Why do the two landlocked nations of Bolivia and Paraguay still have navies?
According to this site, in the case of Bolivia it’s due to national pride, after having lost its former seacoast in a war. The Bolivian Navy patrols mostly on Lake Titicaca and on rivers.
Paraguay’s navy consists primarily of river patrol boats. Again, it’s probably a matter of national pride to refer to it as a “navy” instead of a “river patrol.”
The Parana and Paraguay Rivers remain major arteries of trade, and parts of both are shared with adjacent nations, with which Paraguay is not always on the best of terms (cf the Chaco War).
Apropos of this, one of the most ludicrous stories consists of a U.S. Navy patrol boat on the upper Parana being attacked, back around the turn of the century, by Paraguayan cavalry. This sounds very much like an urban legend, but I’m convinced of its factuality – it’s too ridiculous to be made up!
Colour illustrations of Bolivia’s and Paraguay’s Navy insignia of rank can be found on the Rank Insignia of the World website at www.rankinsignia.info
This is interesting to me, because I’ve been underway on the ships of many South American navies.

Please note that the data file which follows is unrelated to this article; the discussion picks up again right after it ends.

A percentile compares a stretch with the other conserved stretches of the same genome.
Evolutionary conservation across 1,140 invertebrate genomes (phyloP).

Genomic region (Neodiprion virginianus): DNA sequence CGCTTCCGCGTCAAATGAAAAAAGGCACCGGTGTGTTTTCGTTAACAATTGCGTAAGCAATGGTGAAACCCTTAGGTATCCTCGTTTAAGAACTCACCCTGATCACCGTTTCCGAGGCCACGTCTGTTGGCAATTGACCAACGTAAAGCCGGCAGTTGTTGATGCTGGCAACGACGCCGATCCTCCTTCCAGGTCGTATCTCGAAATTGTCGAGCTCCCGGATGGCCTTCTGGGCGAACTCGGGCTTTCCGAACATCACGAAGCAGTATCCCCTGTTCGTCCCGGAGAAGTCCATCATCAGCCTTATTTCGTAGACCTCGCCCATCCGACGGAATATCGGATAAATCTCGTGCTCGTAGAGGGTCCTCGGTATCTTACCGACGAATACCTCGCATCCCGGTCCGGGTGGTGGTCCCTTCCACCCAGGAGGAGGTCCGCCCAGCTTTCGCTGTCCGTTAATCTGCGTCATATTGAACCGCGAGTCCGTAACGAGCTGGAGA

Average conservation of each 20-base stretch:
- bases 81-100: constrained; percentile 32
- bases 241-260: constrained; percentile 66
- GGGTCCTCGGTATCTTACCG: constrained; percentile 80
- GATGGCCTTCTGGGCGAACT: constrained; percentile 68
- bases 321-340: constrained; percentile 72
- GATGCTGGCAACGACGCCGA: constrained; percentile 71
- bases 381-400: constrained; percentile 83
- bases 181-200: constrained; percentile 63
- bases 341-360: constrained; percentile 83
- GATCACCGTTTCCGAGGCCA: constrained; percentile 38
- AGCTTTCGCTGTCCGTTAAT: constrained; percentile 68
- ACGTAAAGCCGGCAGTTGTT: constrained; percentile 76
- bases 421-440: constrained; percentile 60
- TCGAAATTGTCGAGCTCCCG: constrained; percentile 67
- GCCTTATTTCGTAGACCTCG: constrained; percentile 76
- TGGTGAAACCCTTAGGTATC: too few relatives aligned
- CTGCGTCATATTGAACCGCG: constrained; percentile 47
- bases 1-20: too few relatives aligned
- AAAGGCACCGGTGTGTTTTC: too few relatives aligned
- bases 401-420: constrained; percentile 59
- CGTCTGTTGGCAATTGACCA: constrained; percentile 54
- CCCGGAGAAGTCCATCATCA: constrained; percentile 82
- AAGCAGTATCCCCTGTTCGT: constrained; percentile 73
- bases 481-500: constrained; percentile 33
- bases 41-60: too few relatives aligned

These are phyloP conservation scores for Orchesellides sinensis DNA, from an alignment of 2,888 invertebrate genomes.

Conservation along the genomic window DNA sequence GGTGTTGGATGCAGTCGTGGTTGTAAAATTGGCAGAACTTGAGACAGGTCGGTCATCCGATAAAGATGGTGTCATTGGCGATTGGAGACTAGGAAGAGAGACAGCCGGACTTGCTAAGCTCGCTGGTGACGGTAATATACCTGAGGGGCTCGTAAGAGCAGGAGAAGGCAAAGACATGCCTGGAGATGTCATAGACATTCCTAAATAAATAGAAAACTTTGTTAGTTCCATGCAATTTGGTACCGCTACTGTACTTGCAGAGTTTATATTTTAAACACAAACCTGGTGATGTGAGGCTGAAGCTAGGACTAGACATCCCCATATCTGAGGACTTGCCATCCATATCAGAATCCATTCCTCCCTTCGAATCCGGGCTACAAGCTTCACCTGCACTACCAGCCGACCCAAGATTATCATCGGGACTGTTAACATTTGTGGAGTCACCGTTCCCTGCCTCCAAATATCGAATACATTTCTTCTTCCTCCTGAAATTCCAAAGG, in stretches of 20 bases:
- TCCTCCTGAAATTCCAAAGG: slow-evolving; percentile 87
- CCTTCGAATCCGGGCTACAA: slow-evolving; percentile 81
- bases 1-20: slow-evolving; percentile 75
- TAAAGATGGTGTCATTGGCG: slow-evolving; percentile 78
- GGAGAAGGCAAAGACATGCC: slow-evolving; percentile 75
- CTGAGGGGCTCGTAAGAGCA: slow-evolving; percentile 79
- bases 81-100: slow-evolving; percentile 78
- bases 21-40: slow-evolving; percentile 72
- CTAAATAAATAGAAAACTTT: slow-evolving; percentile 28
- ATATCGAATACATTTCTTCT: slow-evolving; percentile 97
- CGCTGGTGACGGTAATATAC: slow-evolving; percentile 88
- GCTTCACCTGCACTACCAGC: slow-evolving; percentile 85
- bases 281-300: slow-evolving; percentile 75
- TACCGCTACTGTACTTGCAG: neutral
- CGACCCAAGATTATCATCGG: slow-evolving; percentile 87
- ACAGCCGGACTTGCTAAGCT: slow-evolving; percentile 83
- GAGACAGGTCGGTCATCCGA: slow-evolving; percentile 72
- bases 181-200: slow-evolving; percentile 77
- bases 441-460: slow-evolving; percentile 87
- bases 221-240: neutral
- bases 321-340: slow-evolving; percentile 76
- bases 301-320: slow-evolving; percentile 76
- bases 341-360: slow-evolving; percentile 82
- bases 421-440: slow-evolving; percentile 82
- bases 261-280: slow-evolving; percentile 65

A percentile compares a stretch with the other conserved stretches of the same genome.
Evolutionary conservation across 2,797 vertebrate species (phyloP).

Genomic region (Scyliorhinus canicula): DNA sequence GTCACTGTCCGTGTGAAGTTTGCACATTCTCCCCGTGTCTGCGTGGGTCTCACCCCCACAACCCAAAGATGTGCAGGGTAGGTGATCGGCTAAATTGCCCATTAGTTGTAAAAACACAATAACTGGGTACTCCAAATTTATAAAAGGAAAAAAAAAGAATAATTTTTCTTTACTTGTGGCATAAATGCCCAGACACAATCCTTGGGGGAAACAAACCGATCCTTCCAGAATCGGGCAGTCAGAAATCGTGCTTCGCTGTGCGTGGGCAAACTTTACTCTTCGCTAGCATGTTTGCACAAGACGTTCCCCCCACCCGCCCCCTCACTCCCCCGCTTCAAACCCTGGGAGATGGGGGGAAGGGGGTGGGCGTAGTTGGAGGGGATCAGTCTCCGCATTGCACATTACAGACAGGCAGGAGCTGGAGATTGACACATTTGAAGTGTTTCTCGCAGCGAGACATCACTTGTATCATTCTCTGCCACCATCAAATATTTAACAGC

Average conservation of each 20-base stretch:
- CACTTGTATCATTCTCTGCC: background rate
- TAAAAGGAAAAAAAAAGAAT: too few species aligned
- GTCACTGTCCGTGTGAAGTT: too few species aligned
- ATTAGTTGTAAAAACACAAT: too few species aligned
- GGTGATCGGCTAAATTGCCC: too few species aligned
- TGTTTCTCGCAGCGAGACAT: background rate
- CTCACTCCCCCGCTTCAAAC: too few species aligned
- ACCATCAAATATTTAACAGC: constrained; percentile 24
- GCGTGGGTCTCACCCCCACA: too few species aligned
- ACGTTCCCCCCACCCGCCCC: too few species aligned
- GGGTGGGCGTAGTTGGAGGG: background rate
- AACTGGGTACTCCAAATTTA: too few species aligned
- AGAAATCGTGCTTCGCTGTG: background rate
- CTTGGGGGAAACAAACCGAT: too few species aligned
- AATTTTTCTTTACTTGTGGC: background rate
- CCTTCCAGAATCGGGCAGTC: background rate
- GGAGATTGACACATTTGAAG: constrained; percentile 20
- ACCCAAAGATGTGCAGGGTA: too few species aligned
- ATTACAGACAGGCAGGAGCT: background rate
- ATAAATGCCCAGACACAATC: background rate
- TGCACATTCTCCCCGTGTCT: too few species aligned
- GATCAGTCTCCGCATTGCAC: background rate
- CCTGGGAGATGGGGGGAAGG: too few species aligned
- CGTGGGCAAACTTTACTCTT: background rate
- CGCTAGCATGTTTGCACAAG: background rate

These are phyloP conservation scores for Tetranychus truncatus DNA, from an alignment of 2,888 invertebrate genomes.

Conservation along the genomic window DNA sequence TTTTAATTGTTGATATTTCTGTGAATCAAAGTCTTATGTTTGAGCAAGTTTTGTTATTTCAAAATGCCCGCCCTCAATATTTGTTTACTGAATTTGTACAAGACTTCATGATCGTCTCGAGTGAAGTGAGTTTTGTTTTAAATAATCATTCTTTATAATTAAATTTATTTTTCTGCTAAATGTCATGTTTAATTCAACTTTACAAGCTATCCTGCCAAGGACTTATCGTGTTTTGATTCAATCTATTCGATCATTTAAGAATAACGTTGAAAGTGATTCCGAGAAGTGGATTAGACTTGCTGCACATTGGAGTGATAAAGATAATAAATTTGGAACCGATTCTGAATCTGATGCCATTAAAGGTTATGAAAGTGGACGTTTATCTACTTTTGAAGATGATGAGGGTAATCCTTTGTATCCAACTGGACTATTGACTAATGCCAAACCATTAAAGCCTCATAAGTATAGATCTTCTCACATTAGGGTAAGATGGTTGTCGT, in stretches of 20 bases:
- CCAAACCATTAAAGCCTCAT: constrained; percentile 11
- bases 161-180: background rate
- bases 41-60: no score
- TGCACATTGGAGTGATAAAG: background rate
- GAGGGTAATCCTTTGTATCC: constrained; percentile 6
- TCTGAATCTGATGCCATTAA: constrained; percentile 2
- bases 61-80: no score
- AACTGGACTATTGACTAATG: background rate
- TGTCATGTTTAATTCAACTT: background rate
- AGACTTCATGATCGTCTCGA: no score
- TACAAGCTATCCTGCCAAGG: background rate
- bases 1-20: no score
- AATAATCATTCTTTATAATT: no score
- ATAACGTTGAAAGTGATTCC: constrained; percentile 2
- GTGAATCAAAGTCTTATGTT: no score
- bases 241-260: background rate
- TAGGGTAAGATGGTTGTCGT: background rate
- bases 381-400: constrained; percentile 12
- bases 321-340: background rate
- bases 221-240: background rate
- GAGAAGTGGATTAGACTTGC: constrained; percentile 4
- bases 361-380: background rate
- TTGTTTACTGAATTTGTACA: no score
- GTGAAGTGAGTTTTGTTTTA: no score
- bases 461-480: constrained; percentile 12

These include the naval forces of Venezuela, Ecuador, Brazil, Argentina, Chile, and Colombia.
I never got to ride the ships of the Bolivian or Paraguayan navies. My participation in the Unitas exercises of 1996 were in the blue water portions only.
When crossing Lake Titicaca, if travelling by bus, you briefly become the charge of the Bolivian Navy.
The bus gets loaded onto a barge that seems not more than 6" larger than the bus on any side. Oh yeah, and the weight of the bus makes the barge ride really low in the water.
You get to witness this precarious journey from the relative safety of a Bolivian naval vessel. You and your bus will be happily reunited on the opposite shore.
They actually have a rule, forbidding the bus and the passengers from travelling together on the same barge.
My spanish being limited, I didn’t ask too many questions, but I got the impression that there was more than one bus on the bottom of lake Titicaca.
(My very first Straight Dope question: Why does Bolivia have a Navy? and Why does Maccu have two 'c’s but Pichu only one?)